Gibbs on Kohlberg on Dewey: An essay review of John C. Gibbs's Moral Development and Reality.

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  • Author(s): Bergman, Roger (AUTHOR)
  • Source:
    European Journal of Developmental Psychology. Sep2006, Vol. 3 Issue 3, p300-315. 16p.
  • Additional Information
    • Subject Terms:
    • Abstract:
      According to Daniel Lapsley in his foreword to John Gibbs's Moral Development and Reality: Beyond the Theories of Kohlberg and Hoffman (2003), “Professor Gibbs argues that Kohlberg's stage theory fails largely because his best Piagetian insights were corrupted by his fascination with Dewey's writings on internalization and group conformity.” According to Gibbs, continues Lapsley, Kohlberg's “formulation of the preconventional, conventional, and postconventional typology can be traced to Dewey.” Lapsley observes that “to call Kohlberg's Deweyan commitments the “Procrustean bed” that distorts his developmental theory is a startling claim” (Gibbs, 2003, p. viii). 1All subsequent page number citations will be to Gibbs (2003) unless otherwise indicated. Indeed it is. I also believe it is false in a complex way, or at least seriously misleading. The theses of this paper are that: (1) Dewey's moral psychology includes, in any substantial way, neither (a) a three-stage developmental theory nor (b) internalization as part of that theory; that therefore either (2) Kohlberg misread Dewey, and/or (3) Gibbs misreads Kohlberg. This confusion suggests a look at what has been called a “neo-Kohlbergian approach” as a competing theory to Gibbs's “new view of life span moral judgment development” (pp. 74 – 75). [ABSTRACT FROM AUTHOR]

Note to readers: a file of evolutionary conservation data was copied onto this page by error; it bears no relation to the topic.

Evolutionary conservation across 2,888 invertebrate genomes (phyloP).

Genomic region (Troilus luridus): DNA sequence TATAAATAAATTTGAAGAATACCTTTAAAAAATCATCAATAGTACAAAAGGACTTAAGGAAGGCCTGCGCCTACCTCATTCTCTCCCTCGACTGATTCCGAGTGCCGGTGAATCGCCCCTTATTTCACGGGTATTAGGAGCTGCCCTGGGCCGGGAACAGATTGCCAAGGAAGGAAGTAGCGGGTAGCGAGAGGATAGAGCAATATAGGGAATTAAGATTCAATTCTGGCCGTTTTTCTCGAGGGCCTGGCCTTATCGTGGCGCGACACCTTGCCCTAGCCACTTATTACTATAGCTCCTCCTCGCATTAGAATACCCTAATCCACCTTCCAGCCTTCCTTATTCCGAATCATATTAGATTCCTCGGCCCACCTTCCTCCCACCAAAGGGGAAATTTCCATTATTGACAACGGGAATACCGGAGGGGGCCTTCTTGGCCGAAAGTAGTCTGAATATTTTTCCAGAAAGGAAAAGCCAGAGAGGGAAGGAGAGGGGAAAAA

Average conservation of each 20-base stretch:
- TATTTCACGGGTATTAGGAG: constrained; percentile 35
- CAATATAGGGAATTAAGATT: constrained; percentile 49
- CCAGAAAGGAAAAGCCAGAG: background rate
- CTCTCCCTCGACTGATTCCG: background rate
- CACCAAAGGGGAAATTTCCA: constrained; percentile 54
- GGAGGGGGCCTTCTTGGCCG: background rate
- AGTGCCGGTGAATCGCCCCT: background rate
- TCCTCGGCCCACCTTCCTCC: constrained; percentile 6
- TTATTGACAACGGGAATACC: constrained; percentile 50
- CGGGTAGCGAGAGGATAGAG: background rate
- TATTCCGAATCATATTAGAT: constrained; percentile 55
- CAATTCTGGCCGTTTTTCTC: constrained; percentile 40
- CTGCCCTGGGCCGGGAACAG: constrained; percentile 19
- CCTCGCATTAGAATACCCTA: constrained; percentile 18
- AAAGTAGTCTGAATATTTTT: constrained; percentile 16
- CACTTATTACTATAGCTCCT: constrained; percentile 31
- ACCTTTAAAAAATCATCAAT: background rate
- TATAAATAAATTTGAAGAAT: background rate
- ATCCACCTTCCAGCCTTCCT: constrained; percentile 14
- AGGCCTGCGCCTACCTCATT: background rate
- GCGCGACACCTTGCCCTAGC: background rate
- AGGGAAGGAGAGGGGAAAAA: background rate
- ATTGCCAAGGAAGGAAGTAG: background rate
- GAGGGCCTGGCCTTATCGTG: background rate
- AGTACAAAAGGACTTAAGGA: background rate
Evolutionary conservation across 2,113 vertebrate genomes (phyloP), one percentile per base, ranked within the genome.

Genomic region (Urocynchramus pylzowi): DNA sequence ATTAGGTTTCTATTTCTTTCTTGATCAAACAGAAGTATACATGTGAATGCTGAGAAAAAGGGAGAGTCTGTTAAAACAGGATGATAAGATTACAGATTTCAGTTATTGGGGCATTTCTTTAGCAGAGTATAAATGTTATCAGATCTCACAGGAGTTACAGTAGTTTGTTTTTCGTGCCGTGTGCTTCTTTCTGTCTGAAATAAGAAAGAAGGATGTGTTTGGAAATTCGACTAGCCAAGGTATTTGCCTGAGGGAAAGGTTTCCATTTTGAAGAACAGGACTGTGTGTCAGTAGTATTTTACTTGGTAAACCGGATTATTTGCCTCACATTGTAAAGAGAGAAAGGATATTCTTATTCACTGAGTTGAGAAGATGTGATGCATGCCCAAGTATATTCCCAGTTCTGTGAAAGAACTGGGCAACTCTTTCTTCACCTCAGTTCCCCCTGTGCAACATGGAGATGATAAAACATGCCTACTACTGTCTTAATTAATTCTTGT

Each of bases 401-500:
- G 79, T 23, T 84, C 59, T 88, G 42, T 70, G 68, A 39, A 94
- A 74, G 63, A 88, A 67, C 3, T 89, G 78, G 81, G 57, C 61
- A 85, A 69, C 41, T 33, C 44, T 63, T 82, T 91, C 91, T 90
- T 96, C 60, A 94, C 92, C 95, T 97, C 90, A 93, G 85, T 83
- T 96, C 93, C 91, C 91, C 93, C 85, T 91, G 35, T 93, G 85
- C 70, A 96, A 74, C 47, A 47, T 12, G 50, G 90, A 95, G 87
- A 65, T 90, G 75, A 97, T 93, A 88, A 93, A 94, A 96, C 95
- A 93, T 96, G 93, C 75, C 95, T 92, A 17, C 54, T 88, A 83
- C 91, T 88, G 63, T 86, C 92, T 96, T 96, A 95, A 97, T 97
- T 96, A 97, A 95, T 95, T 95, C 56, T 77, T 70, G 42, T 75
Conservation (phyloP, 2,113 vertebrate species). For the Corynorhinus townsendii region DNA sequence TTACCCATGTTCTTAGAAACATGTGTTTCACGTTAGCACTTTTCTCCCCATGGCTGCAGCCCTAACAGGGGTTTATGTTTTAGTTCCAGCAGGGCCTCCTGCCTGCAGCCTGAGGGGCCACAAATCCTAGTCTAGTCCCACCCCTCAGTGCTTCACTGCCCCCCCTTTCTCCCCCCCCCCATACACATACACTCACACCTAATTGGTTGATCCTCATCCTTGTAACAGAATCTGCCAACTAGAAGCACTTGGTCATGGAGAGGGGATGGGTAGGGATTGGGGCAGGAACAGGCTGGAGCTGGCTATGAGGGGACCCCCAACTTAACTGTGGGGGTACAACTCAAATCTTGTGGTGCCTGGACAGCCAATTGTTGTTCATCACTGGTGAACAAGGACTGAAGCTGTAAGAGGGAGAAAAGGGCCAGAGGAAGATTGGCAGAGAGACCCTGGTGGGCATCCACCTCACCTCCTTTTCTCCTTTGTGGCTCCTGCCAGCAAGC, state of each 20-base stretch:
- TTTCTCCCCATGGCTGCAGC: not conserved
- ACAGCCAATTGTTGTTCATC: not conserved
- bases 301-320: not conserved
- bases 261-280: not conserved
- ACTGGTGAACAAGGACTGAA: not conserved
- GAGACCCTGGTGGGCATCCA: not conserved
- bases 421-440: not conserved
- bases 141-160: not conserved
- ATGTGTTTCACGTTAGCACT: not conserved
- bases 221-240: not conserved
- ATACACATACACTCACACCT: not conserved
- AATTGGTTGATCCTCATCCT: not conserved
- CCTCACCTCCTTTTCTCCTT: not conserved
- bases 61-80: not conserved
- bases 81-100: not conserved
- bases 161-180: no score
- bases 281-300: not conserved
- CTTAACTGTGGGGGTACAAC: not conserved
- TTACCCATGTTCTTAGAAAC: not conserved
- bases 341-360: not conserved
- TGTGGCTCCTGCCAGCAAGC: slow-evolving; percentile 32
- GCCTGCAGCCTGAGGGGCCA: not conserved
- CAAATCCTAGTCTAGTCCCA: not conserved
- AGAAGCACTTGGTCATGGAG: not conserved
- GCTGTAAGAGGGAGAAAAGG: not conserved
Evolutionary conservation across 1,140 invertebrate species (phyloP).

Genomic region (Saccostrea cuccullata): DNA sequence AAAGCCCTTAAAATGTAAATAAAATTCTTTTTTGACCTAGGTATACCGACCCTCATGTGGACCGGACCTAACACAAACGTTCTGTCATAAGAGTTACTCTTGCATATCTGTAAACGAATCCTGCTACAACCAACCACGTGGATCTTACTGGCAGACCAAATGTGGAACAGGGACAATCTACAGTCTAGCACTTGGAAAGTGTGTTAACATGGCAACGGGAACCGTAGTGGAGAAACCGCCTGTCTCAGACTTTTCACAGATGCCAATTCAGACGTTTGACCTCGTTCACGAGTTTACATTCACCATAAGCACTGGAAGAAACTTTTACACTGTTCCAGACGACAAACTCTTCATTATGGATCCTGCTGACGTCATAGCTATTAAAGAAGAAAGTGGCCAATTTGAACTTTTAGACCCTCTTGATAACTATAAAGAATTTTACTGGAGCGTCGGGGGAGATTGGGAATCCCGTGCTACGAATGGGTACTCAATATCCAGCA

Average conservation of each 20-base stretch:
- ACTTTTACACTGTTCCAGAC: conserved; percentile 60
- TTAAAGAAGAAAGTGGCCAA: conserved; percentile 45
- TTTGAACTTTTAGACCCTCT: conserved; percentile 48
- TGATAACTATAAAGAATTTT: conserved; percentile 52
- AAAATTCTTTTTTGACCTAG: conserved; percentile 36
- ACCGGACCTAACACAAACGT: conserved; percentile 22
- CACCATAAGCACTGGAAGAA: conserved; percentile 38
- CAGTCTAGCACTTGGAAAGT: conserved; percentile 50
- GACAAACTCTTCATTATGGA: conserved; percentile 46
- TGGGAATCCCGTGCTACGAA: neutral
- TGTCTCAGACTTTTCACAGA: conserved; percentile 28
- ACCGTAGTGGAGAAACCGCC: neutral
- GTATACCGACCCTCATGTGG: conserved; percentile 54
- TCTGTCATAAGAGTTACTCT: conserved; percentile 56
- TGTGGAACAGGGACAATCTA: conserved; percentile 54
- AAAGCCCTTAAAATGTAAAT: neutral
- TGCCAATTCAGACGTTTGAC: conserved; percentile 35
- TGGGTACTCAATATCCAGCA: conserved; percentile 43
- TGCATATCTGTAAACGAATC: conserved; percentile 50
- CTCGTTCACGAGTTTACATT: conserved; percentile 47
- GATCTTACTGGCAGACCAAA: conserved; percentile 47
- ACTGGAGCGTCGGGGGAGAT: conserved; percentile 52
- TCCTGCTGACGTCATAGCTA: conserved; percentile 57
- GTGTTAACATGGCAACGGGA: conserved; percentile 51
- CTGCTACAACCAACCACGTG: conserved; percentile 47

• Abstract:
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